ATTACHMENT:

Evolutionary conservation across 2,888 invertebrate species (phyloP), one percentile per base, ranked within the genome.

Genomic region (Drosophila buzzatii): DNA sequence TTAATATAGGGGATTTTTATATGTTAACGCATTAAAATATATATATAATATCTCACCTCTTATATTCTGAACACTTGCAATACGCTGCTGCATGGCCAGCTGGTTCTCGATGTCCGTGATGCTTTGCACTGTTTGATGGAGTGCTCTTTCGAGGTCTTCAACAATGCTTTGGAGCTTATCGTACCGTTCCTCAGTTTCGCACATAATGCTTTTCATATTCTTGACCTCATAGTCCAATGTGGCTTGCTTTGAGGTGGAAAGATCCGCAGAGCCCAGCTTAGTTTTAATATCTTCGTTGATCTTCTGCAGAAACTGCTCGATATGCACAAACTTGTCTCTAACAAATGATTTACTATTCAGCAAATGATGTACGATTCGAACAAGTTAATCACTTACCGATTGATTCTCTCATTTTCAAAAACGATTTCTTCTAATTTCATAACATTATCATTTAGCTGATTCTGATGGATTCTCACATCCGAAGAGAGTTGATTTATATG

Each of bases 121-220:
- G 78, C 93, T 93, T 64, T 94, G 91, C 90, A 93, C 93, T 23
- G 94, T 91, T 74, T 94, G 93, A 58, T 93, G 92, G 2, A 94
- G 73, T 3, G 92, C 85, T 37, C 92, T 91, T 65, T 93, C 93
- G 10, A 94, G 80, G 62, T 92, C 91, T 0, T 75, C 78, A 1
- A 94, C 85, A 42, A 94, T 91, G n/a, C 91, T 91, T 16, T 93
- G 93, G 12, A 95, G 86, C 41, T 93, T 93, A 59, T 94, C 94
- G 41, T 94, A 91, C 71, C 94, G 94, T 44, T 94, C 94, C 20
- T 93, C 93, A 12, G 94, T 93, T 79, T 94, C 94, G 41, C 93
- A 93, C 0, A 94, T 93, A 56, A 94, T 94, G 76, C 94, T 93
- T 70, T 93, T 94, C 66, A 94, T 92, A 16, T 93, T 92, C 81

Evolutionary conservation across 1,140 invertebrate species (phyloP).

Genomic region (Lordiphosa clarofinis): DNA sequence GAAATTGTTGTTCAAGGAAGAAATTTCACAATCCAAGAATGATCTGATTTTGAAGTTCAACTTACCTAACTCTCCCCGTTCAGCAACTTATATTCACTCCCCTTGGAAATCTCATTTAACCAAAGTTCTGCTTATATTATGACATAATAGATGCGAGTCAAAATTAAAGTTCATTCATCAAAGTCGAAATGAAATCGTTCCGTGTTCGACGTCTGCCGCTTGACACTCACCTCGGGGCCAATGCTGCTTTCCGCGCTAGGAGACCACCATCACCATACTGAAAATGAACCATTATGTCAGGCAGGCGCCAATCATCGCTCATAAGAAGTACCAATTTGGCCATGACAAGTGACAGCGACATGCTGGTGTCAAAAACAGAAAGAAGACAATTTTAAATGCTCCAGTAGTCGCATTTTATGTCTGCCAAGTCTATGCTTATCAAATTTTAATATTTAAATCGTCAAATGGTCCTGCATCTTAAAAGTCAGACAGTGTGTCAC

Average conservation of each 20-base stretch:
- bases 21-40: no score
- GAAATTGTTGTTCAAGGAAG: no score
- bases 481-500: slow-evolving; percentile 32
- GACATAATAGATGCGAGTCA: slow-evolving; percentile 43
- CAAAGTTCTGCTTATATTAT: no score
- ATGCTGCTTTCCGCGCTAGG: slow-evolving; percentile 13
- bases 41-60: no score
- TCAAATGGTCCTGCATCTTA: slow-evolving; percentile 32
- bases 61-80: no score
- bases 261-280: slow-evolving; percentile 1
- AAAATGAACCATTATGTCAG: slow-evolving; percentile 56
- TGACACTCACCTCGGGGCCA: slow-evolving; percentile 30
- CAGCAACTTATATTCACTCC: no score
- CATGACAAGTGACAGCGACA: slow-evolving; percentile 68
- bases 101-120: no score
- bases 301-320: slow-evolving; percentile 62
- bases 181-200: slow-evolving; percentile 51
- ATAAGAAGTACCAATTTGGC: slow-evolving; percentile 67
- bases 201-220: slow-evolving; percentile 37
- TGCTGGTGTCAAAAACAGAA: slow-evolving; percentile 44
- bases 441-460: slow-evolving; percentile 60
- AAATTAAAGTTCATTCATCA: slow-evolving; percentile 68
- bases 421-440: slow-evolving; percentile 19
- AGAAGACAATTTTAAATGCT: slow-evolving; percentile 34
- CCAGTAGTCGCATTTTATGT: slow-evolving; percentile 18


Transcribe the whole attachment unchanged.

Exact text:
Evolutionary conservation across 2,888 invertebrate species (phyloP), one percentile per base, ranked within the genome.

Genomic region (Drosophila buzzatii): DNA sequence TTAATATAGGGGATTTTTATATGTTAACGCATTAAAATATATATATAATATCTCACCTCTTATATTCTGAACACTTGCAATACGCTGCTGCATGGCCAGCTGGTTCTCGATGTCCGTGATGCTTTGCACTGTTTGATGGAGTGCTCTTTCGAGGTCTTCAACAATGCTTTGGAGCTTATCGTACCGTTCCTCAGTTTCGCACATAATGCTTTTCATATTCTTGACCTCATAGTCCAATGTGGCTTGCTTTGAGGTGGAAAGATCCGCAGAGCCCAGCTTAGTTTTAATATCTTCGTTGATCTTCTGCAGAAACTGCTCGATATGCACAAACTTGTCTCTAACAAATGATTTACTATTCAGCAAATGATGTACGATTCGAACAAGTTAATCACTTACCGATTGATTCTCTCATTTTCAAAAACGATTTCTTCTAATTTCATAACATTATCATTTAGCTGATTCTGATGGATTCTCACATCCGAAGAGAGTTGATTTATATG

Each of bases 121-220:
- G 78, C 93, T 93, T 64, T 94, G 91, C 90, A 93, C 93, T 23
- G 94, T 91, T 74, T 94, G 93, A 58, T 93, G 92, G 2, A 94
- G 73, T 3, G 92, C 85, T 37, C 92, T 91, T 65, T 93, C 93
- G 10, A 94, G 80, G 62, T 92, C 91, T 0, T 75, C 78, A 1
- A 94, C 85, A 42, A 94, T 91, G n/a, C 91, T 91, T 16, T 93
- G 93, G 12, A 95, G 86, C 41, T 93, T 93, A 59, T 94, C 94
- G 41, T 94, A 91, C 71, C 94, G 94, T 44, T 94, C 94, C 20
- T 93, C 93, A 12, G 94, T 93, T 79, T 94, C 94, G 41, C 93
- A 93, C 0, A 94, T 93, A 56, A 94, T 94, G 76, C 94, T 93
- T 70, T 93, T 94, C 66, A 94, T 92, A 16, T 93, T 92, C 81

Evolutionary conservation across 1,140 invertebrate species (phyloP).

Genomic region (Lordiphosa clarofinis): DNA sequence GAAATTGTTGTTCAAGGAAGAAATTTCACAATCCAAGAATGATCTGATTTTGAAGTTCAACTTACCTAACTCTCCCCGTTCAGCAACTTATATTCACTCCCCTTGGAAATCTCATTTAACCAAAGTTCTGCTTATATTATGACATAATAGATGCGAGTCAAAATTAAAGTTCATTCATCAAAGTCGAAATGAAATCGTTCCGTGTTCGACGTCTGCCGCTTGACACTCACCTCGGGGCCAATGCTGCTTTCCGCGCTAGGAGACCACCATCACCATACTGAAAATGAACCATTATGTCAGGCAGGCGCCAATCATCGCTCATAAGAAGTACCAATTTGGCCATGACAAGTGACAGCGACATGCTGGTGTCAAAAACAGAAAGAAGACAATTTTAAATGCTCCAGTAGTCGCATTTTATGTCTGCCAAGTCTATGCTTATCAAATTTTAATATTTAAATCGTCAAATGGTCCTGCATCTTAAAAGTCAGACAGTGTGTCAC

Average conservation of each 20-base stretch:
- bases 21-40: no score
- GAAATTGTTGTTCAAGGAAG: no score
- bases 481-500: slow-evolving; percentile 32
- GACATAATAGATGCGAGTCA: slow-evolving; percentile 43
- CAAAGTTCTGCTTATATTAT: no score
- ATGCTGCTTTCCGCGCTAGG: slow-evolving; percentile 13
- bases 41-60: no score
- TCAAATGGTCCTGCATCTTA: slow-evolving; percentile 32
- bases 61-80: no score
- bases 261-280: slow-evolving; percentile 1
- AAAATGAACCATTATGTCAG: slow-evolving; percentile 56
- TGACACTCACCTCGGGGCCA: slow-evolving; percentile 30
- CAGCAACTTATATTCACTCC: no score
- CATGACAAGTGACAGCGACA: slow-evolving; percentile 68
- bases 101-120: no score
- bases 301-320: slow-evolving; percentile 62
- bases 181-200: slow-evolving; percentile 51
- ATAAGAAGTACCAATTTGGC: slow-evolving; percentile 67
- bases 201-220: slow-evolving; percentile 37
- TGCTGGTGTCAAAAACAGAA: slow-evolving; percentile 44
- bases 441-460: slow-evolving; percentile 60
- AAATTAAAGTTCATTCATCA: slow-evolving; percentile 68
- bases 421-440: slow-evolving; percentile 19
- AGAAGACAATTTTAAATGCT: slow-evolving; percentile 34
- CCAGTAGTCGCATTTTATGT: slow-evolving; percentile 18